A magistrate has declared that there is enough evidence to indict Keith Schembri, the former OPM chief of staff, and his associates on charges of money laundering, corruption, and criminal conspiracy.
Magistrate Donatella Frendo Dimech issued the decree earlier today soon after granting Schembri and his associates bail.
Maltese law states that if a magistrate can see no prima facie evidence for the Attorney General to issue a bill of indictment within 30 days of the charges being filed in court, then the suspects would be discharged unconditionally and the police would have to present new evidence to charge them again.
This means that the magistrate feels there is enough evidence presented which could result in an indictment from the AG.
However, this does not mean the AG will issue an indictment just yet. It took almost 20 months for the AG to issue an indictment against Vince Muscat, George Degiorgio, and Alfred Degiorgio.
Schembri, his father Alfio, Kasco CEO Malcolm Scerri, and accountant Robert Zammit have been charged over two magisterial inquiries. The first is related to allegations that Schembri channelled over €650,000 to then-Allied Newspapers Managing Director Adrian Hillman in suspicious payments between 2011 and 2015 in a deal which saw his company, Kasco, supply a printing press to Times of Malta in 2008.
An inspector explained how Times of Malta issued a tender for a new printing machine. Schembri’s company won the bid, having agreed with two directors of the company that he would overcharge more than €6.5 million so he can launder €5 million in kickbacks to himself and three others, Hillman, Scerri and Vince Buhagiar, with the aid of Nexia BT and MFSP (now Zenith).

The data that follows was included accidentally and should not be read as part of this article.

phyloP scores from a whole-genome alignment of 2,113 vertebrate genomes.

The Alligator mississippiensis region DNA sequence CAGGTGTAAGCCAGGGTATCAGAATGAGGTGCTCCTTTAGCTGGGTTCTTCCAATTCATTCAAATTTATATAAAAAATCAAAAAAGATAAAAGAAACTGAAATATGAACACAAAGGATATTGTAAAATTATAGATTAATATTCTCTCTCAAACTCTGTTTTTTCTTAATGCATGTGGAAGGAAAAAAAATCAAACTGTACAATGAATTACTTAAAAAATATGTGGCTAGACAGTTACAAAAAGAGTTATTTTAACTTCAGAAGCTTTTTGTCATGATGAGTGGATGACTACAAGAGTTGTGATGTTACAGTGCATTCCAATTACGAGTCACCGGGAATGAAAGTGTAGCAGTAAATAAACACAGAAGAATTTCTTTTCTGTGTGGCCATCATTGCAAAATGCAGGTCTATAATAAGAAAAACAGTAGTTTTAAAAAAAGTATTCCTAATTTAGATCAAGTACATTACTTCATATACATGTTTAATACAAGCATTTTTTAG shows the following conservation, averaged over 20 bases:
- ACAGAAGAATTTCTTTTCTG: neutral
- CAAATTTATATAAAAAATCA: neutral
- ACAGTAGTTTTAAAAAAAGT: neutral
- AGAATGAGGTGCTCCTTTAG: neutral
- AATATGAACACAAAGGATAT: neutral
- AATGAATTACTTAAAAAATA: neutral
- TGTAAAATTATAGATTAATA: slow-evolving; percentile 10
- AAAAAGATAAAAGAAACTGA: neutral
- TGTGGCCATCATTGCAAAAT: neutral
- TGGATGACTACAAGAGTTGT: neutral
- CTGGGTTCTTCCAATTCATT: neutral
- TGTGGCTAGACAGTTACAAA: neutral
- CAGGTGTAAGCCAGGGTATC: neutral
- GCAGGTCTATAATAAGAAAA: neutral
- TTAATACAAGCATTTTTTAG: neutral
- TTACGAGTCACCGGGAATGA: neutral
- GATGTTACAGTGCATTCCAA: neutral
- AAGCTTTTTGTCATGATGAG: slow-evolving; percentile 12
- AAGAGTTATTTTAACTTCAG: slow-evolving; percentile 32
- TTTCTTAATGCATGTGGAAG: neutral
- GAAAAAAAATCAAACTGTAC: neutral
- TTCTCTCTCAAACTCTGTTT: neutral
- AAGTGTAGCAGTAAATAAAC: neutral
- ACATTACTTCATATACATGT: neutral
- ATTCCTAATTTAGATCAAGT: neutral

Then Schembri went on to sell Allied Newspapers some €21 million in raw materials. And the company ended up having to wind most of its printing operations down and sell its property in Valletta.
Today, a court heard how police uncovered several devices when arresting the four men and other accomplices. However, one inspector revealed that MFSP’s Matthew Pace even refused to pass on the passwords of certain electronic devices.
The second magisterial inquiry is related to a suspected passport kickbacks scheme between Schembri and Nexia BT’s Brian Tonna. According to a leaked report by the Financial Intelligence Analysis Unit (FIAU), Tonna transferred two €50,000 payments through Pilatus Bank to Schembri.
A court has heard how, in total, the police analysed a total of 44 transactions out of a BTI account, owned by Brian Tonna, between 2015 and 2016, totaling around €600,000. They included payments to Schembri’s company Kasco Ltd. and other related firms.
The sitting has been adjourned to 11th May at 8.30am.
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